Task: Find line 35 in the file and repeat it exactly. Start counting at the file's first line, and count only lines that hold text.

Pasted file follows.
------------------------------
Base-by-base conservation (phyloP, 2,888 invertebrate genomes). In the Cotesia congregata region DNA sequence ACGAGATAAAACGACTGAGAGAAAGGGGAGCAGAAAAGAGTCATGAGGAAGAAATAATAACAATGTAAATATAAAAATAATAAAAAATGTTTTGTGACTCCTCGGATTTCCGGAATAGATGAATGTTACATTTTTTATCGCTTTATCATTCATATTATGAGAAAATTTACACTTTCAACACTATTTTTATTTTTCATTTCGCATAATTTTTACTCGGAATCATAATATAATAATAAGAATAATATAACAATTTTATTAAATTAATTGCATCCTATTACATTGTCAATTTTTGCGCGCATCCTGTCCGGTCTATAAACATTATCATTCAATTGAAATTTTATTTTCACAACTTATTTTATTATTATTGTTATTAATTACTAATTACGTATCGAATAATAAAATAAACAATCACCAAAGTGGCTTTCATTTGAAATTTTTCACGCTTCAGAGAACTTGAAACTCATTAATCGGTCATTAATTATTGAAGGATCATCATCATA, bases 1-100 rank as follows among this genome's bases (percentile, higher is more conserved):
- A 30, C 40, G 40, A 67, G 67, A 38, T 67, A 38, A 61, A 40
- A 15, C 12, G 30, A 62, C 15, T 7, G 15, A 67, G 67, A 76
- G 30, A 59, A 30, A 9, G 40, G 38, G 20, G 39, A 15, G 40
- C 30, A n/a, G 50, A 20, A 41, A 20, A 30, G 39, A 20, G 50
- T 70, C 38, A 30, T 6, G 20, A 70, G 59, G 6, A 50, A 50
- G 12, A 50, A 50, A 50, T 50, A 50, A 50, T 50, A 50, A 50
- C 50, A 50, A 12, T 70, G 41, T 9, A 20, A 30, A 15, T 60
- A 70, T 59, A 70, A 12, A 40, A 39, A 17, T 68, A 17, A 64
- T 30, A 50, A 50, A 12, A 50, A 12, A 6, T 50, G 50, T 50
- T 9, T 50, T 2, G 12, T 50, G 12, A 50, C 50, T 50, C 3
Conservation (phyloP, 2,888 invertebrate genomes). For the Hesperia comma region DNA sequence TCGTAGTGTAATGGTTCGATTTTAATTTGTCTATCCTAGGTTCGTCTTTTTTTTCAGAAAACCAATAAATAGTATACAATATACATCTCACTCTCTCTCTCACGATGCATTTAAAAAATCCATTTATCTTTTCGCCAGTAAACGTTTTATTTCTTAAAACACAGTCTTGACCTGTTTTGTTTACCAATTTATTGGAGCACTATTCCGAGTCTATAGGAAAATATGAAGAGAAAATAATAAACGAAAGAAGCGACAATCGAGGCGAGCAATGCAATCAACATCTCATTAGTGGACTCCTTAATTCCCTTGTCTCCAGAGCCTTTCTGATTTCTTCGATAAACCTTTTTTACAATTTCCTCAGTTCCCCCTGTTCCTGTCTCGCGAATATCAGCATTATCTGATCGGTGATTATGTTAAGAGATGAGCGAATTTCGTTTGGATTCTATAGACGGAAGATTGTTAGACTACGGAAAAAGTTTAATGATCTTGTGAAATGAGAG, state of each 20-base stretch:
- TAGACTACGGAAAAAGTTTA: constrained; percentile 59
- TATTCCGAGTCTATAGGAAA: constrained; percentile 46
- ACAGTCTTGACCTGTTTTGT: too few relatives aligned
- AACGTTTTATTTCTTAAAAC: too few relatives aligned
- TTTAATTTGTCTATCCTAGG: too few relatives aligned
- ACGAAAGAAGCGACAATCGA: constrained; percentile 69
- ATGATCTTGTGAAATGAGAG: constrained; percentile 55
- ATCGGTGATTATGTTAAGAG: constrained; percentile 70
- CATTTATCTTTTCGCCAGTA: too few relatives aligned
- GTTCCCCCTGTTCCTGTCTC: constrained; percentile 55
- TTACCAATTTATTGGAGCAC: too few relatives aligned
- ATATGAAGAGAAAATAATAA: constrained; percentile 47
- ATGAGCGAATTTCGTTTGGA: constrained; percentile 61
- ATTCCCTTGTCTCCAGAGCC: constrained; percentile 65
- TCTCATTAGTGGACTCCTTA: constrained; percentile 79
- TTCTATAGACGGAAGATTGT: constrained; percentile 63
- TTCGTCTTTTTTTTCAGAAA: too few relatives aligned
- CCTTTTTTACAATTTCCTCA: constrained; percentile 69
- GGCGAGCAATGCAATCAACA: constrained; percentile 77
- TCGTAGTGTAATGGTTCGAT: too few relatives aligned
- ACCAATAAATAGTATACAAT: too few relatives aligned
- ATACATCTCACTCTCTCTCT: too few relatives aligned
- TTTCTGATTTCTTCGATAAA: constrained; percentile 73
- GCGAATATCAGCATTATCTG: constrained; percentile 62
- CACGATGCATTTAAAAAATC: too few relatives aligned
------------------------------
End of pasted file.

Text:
- TTTCTGATTTCTTCGATAAA: constrained; percentile 73